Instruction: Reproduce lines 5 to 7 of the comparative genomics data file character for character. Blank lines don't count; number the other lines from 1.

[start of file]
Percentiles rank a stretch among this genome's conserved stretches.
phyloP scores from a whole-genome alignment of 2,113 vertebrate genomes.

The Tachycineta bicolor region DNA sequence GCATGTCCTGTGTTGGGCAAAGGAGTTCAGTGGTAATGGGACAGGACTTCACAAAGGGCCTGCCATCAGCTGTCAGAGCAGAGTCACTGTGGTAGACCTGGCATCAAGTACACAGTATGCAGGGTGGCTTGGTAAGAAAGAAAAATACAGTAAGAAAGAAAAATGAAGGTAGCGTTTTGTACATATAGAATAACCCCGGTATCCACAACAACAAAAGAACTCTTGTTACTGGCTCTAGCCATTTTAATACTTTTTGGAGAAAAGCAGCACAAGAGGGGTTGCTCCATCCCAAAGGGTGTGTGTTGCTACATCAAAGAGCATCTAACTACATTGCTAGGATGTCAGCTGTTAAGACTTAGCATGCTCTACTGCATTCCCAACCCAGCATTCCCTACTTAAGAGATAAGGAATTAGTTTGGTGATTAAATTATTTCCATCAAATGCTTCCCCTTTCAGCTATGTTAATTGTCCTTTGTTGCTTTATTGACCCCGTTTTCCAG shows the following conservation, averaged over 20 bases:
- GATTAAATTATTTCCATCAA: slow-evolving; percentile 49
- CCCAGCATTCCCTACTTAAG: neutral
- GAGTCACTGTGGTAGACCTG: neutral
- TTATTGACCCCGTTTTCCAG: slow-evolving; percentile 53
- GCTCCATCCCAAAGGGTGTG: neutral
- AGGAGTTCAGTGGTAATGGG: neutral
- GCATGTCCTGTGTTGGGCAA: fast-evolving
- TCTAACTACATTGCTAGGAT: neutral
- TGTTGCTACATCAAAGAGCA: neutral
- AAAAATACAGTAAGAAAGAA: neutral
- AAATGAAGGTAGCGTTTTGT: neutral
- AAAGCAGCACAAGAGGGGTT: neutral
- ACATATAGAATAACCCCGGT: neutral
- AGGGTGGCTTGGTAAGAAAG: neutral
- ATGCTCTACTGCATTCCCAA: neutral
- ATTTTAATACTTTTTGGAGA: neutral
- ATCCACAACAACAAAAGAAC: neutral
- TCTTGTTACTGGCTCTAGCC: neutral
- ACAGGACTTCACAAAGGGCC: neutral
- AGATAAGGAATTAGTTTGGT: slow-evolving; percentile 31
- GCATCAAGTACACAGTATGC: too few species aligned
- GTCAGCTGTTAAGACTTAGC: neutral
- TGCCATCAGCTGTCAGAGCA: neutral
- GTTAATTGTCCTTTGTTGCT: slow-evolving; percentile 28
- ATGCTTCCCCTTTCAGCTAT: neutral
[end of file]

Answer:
- CCCAGCATTCCCTACTTAAG: neutral
- GAGTCACTGTGGTAGACCTG: neutral
- TTATTGACCCCGTTTTCCAG: slow-evolving; percentile 53